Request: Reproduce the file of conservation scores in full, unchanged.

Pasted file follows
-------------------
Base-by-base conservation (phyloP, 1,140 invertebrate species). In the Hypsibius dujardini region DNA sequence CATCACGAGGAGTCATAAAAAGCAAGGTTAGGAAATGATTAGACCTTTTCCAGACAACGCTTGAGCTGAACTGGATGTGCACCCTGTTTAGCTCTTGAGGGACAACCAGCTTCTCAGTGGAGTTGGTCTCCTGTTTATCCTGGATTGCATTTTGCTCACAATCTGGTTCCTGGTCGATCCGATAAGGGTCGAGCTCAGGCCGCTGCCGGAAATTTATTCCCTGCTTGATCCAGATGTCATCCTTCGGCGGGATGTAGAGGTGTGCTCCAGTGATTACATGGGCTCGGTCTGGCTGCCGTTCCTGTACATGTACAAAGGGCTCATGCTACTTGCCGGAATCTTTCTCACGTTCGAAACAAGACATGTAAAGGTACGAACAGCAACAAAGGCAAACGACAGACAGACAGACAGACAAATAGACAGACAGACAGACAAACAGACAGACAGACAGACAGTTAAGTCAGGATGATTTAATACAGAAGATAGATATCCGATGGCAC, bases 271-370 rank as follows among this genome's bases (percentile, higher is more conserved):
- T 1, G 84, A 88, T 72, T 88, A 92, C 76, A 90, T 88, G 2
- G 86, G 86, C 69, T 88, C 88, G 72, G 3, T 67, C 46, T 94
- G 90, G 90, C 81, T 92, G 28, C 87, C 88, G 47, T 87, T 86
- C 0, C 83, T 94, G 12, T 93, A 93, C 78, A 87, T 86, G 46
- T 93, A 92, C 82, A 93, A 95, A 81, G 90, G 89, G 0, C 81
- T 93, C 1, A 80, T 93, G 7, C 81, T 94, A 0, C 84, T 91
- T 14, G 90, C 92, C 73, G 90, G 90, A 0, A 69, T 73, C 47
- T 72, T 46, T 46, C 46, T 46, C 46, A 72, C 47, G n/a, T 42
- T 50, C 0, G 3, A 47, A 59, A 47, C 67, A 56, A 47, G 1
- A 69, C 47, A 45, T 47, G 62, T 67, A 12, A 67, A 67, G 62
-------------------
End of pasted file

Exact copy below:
Base-by-base conservation (phyloP, 1,140 invertebrate species). In the Hypsibius dujardini region DNA sequence CATCACGAGGAGTCATAAAAAGCAAGGTTAGGAAATGATTAGACCTTTTCCAGACAACGCTTGAGCTGAACTGGATGTGCACCCTGTTTAGCTCTTGAGGGACAACCAGCTTCTCAGTGGAGTTGGTCTCCTGTTTATCCTGGATTGCATTTTGCTCACAATCTGGTTCCTGGTCGATCCGATAAGGGTCGAGCTCAGGCCGCTGCCGGAAATTTATTCCCTGCTTGATCCAGATGTCATCCTTCGGCGGGATGTAGAGGTGTGCTCCAGTGATTACATGGGCTCGGTCTGGCTGCCGTTCCTGTACATGTACAAAGGGCTCATGCTACTTGCCGGAATCTTTCTCACGTTCGAAACAAGACATGTAAAGGTACGAACAGCAACAAAGGCAAACGACAGACAGACAGACAGACAAATAGACAGACAGACAGACAAACAGACAGACAGACAGACAGTTAAGTCAGGATGATTTAATACAGAAGATAGATATCCGATGGCAC, bases 271-370 rank as follows among this genome's bases (percentile, higher is more conserved):
- T 1, G 84, A 88, T 72, T 88, A 92, C 76, A 90, T 88, G 2
- G 86, G 86, C 69, T 88, C 88, G 72, G 3, T 67, C 46, T 94
- G 90, G 90, C 81, T 92, G 28, C 87, C 88, G 47, T 87, T 86
- C 0, C 83, T 94, G 12, T 93, A 93, C 78, A 87, T 86, G 46
- T 93, A 92, C 82, A 93, A 95, A 81, G 90, G 89, G 0, C 81
- T 93, C 1, A 80, T 93, G 7, C 81, T 94, A 0, C 84, T 91
- T 14, G 90, C 92, C 73, G 90, G 90, A 0, A 69, T 73, C 47
- T 72, T 46, T 46, C 46, T 46, C 46, A 72, C 47, G n/a, T 42
- T 50, C 0, G 3, A 47, A 59, A 47, C 67, A 56, A 47, G 1
- A 69, C 47, A 45, T 47, G 62, T 67, A 12, A 67, A 67, G 62